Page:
"This research project focuses on underspecification, i.e. the imprecise use of words to express meanings which are not fully encoded in the semantics of the words themselves but which rely on common ground and other linguistic cues to be interpreted. I address in particular how underspecification explains the variable use of three French discourse markers and their English equivalents, namely ""et"" / ""and"", ""mais"" / ""but"" and ""donc"" / ""so"". This project seeks to establish the contextual and cognitive constraints to the production and interpretation of underspecified discourse markers by (i) analyzing their distribution and cooccurrence patterns in spoken, written and computer-mediated English and French and (ii) experimentally assessing their impact on discourse processing. This research thus combines corpus-based and experimental methods, as advocated by cognitivists.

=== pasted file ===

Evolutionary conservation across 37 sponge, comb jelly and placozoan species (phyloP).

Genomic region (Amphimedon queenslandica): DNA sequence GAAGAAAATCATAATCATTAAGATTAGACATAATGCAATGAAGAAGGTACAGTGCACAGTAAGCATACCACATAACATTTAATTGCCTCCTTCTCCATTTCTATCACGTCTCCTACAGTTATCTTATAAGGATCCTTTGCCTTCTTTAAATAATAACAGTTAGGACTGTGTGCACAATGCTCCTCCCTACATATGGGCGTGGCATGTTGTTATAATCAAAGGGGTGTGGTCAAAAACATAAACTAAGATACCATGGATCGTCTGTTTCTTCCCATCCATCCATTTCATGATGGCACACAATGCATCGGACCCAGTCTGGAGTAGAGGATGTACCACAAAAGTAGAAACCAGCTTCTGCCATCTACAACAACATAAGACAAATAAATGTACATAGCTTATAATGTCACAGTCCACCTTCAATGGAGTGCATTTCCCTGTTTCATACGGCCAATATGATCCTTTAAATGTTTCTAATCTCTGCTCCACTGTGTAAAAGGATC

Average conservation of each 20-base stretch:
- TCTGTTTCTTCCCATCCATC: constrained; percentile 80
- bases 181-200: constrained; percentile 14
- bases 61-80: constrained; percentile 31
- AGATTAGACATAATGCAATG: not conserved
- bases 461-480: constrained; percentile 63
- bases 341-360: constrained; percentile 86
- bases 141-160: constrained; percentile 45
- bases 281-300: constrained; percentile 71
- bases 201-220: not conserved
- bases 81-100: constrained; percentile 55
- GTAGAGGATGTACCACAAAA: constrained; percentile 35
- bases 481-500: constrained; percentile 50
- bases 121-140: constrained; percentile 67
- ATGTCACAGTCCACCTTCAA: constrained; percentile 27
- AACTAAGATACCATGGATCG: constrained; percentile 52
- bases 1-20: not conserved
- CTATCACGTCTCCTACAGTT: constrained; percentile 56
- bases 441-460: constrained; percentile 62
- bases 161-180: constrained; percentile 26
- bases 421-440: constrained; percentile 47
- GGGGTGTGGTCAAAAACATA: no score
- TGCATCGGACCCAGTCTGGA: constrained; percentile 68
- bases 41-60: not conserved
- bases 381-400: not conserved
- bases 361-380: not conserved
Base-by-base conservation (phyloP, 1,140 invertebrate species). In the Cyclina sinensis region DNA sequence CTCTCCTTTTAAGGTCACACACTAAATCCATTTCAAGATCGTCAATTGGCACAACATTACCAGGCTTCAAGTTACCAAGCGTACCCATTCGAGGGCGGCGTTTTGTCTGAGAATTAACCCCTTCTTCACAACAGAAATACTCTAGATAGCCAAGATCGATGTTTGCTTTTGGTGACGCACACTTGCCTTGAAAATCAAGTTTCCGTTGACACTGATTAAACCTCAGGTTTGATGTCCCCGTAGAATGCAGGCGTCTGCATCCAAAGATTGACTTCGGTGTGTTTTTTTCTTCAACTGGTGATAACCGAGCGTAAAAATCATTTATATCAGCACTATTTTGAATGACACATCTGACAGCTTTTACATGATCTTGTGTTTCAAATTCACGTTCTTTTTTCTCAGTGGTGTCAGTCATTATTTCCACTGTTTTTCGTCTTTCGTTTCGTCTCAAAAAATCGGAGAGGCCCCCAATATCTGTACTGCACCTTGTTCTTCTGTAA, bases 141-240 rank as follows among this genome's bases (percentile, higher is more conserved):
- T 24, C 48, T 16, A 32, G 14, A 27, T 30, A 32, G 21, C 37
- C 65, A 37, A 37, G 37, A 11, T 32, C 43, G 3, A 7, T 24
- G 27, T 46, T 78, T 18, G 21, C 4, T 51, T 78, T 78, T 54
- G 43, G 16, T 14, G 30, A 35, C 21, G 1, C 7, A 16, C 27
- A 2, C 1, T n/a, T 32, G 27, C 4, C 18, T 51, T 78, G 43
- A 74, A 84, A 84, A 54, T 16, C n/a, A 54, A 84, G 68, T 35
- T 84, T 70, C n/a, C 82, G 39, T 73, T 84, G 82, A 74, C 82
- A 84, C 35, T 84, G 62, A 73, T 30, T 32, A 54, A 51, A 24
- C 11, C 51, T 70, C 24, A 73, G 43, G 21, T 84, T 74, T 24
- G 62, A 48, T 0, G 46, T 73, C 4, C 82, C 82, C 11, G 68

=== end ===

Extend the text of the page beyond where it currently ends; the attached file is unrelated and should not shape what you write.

According to the selfish hypothesis, underspecification is a failure of recipient design and is thus expected to be more frequent in unplanned speech and computer-mediated writing, where speakers/writers are under higher cognitive pressure than in planned speech/writing. Furthermore, this project intends to show that register-sensitive patterns of co-occurrence constitute compensatory strategies designed to minimize the potentially detrimental effect of underspecification in processing complexity. Register and cooccurrence patterns are thus considered as windows onto underlying cognitive mechanisms of interpretation.
SELFISH DISCOURSE will elucidate the relationship between a discourse marker and its co(n)text, teasing out their respective semantic-pragmatic contributions to the construal of senses and coming to terms with the theoretical overlap between polysemy, multifunctionality and underspecification. By combining corpus-based and experimental methods, this project contributes to a growing trend of linguistic research and fills a gap on the cross-modal study of underspecified discourse markers."
Field of science
- /humanities/languages and literature/linguistics/phonetics
Call for proposal
See other projects for this call